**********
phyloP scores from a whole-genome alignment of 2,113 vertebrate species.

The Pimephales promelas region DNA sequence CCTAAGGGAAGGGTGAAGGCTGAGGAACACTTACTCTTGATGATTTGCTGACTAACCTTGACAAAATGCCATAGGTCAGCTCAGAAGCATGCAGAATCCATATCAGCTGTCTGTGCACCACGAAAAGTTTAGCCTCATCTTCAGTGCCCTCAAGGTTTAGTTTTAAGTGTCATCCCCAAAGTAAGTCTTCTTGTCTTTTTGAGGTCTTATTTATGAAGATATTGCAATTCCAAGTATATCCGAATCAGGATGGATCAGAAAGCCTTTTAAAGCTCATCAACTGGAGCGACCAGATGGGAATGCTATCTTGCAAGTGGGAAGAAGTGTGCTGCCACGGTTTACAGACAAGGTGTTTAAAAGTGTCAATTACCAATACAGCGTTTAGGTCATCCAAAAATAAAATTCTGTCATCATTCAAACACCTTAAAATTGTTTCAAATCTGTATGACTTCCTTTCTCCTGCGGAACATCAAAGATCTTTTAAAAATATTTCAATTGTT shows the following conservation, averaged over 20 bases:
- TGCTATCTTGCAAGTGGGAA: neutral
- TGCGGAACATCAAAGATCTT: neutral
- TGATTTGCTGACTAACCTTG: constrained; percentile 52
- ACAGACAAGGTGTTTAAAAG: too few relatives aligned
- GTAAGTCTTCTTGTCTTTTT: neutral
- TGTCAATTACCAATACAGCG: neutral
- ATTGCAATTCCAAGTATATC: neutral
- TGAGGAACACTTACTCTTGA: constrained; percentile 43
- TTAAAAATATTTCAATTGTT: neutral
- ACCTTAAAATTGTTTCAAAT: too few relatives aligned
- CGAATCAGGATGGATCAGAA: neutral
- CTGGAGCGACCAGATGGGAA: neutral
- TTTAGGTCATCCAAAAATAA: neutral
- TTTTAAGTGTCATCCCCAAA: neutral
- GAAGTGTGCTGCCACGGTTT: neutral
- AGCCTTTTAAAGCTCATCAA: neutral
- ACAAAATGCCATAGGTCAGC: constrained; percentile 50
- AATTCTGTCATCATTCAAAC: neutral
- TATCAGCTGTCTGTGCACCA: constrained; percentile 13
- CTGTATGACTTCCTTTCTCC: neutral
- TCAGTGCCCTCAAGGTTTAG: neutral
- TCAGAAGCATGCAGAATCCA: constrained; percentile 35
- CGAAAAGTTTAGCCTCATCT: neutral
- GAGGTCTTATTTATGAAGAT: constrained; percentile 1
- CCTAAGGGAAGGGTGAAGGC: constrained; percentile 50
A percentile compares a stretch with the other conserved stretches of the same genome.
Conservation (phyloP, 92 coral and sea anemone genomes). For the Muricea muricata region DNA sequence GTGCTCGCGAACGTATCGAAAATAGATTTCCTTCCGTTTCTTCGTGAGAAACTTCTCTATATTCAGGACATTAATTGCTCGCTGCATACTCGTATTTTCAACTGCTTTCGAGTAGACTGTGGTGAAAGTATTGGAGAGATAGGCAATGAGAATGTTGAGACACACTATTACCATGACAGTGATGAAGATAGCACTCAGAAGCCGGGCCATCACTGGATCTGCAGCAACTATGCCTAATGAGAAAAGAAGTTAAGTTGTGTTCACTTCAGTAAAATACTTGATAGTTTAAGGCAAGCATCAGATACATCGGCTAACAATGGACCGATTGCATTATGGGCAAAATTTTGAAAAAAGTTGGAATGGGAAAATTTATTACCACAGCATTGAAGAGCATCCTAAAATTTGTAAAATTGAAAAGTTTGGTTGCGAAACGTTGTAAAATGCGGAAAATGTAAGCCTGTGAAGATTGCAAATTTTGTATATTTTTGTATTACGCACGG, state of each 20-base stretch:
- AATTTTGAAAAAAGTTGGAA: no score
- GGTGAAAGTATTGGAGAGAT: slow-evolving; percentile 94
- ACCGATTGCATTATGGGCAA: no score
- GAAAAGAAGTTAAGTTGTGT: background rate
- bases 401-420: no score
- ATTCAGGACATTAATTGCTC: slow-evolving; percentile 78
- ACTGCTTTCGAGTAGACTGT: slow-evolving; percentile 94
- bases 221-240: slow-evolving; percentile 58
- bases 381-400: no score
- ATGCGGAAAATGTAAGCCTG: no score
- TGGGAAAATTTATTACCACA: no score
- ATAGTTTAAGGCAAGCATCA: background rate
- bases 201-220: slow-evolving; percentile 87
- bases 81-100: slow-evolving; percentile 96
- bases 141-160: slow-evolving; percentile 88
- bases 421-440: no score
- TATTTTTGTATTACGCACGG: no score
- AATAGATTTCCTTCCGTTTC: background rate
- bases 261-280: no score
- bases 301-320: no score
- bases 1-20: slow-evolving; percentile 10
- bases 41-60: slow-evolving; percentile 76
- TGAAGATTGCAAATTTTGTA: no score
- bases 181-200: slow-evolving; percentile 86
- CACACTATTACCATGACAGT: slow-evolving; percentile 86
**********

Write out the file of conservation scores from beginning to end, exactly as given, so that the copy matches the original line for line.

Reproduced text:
phyloP scores from a whole-genome alignment of 2,113 vertebrate species.

The Pimephales promelas region DNA sequence CCTAAGGGAAGGGTGAAGGCTGAGGAACACTTACTCTTGATGATTTGCTGACTAACCTTGACAAAATGCCATAGGTCAGCTCAGAAGCATGCAGAATCCATATCAGCTGTCTGTGCACCACGAAAAGTTTAGCCTCATCTTCAGTGCCCTCAAGGTTTAGTTTTAAGTGTCATCCCCAAAGTAAGTCTTCTTGTCTTTTTGAGGTCTTATTTATGAAGATATTGCAATTCCAAGTATATCCGAATCAGGATGGATCAGAAAGCCTTTTAAAGCTCATCAACTGGAGCGACCAGATGGGAATGCTATCTTGCAAGTGGGAAGAAGTGTGCTGCCACGGTTTACAGACAAGGTGTTTAAAAGTGTCAATTACCAATACAGCGTTTAGGTCATCCAAAAATAAAATTCTGTCATCATTCAAACACCTTAAAATTGTTTCAAATCTGTATGACTTCCTTTCTCCTGCGGAACATCAAAGATCTTTTAAAAATATTTCAATTGTT shows the following conservation, averaged over 20 bases:
- TGCTATCTTGCAAGTGGGAA: neutral
- TGCGGAACATCAAAGATCTT: neutral
- TGATTTGCTGACTAACCTTG: constrained; percentile 52
- ACAGACAAGGTGTTTAAAAG: too few relatives aligned
- GTAAGTCTTCTTGTCTTTTT: neutral
- TGTCAATTACCAATACAGCG: neutral
- ATTGCAATTCCAAGTATATC: neutral
- TGAGGAACACTTACTCTTGA: constrained; percentile 43
- TTAAAAATATTTCAATTGTT: neutral
- ACCTTAAAATTGTTTCAAAT: too few relatives aligned
- CGAATCAGGATGGATCAGAA: neutral
- CTGGAGCGACCAGATGGGAA: neutral
- TTTAGGTCATCCAAAAATAA: neutral
- TTTTAAGTGTCATCCCCAAA: neutral
- GAAGTGTGCTGCCACGGTTT: neutral
- AGCCTTTTAAAGCTCATCAA: neutral
- ACAAAATGCCATAGGTCAGC: constrained; percentile 50
- AATTCTGTCATCATTCAAAC: neutral
- TATCAGCTGTCTGTGCACCA: constrained; percentile 13
- CTGTATGACTTCCTTTCTCC: neutral
- TCAGTGCCCTCAAGGTTTAG: neutral
- TCAGAAGCATGCAGAATCCA: constrained; percentile 35
- CGAAAAGTTTAGCCTCATCT: neutral
- GAGGTCTTATTTATGAAGAT: constrained; percentile 1
- CCTAAGGGAAGGGTGAAGGC: constrained; percentile 50
A percentile compares a stretch with the other conserved stretches of the same genome.
Conservation (phyloP, 92 coral and sea anemone genomes). For the Muricea muricata region DNA sequence GTGCTCGCGAACGTATCGAAAATAGATTTCCTTCCGTTTCTTCGTGAGAAACTTCTCTATATTCAGGACATTAATTGCTCGCTGCATACTCGTATTTTCAACTGCTTTCGAGTAGACTGTGGTGAAAGTATTGGAGAGATAGGCAATGAGAATGTTGAGACACACTATTACCATGACAGTGATGAAGATAGCACTCAGAAGCCGGGCCATCACTGGATCTGCAGCAACTATGCCTAATGAGAAAAGAAGTTAAGTTGTGTTCACTTCAGTAAAATACTTGATAGTTTAAGGCAAGCATCAGATACATCGGCTAACAATGGACCGATTGCATTATGGGCAAAATTTTGAAAAAAGTTGGAATGGGAAAATTTATTACCACAGCATTGAAGAGCATCCTAAAATTTGTAAAATTGAAAAGTTTGGTTGCGAAACGTTGTAAAATGCGGAAAATGTAAGCCTGTGAAGATTGCAAATTTTGTATATTTTTGTATTACGCACGG, state of each 20-base stretch:
- AATTTTGAAAAAAGTTGGAA: no score
- GGTGAAAGTATTGGAGAGAT: slow-evolving; percentile 94
- ACCGATTGCATTATGGGCAA: no score
- GAAAAGAAGTTAAGTTGTGT: background rate
- bases 401-420: no score
- ATTCAGGACATTAATTGCTC: slow-evolving; percentile 78
- ACTGCTTTCGAGTAGACTGT: slow-evolving; percentile 94
- bases 221-240: slow-evolving; percentile 58
- bases 381-400: no score
- ATGCGGAAAATGTAAGCCTG: no score
- TGGGAAAATTTATTACCACA: no score
- ATAGTTTAAGGCAAGCATCA: background rate
- bases 201-220: slow-evolving; percentile 87
- bases 81-100: slow-evolving; percentile 96
- bases 141-160: slow-evolving; percentile 88
- bases 421-440: no score
- TATTTTTGTATTACGCACGG: no score
- AATAGATTTCCTTCCGTTTC: background rate
- bases 261-280: no score
- bases 301-320: no score
- bases 1-20: slow-evolving; percentile 10
- bases 41-60: slow-evolving; percentile 76
- TGAAGATTGCAAATTTTGTA: no score
- bases 181-200: slow-evolving; percentile 86
- CACACTATTACCATGACAGT: slow-evolving; percentile 86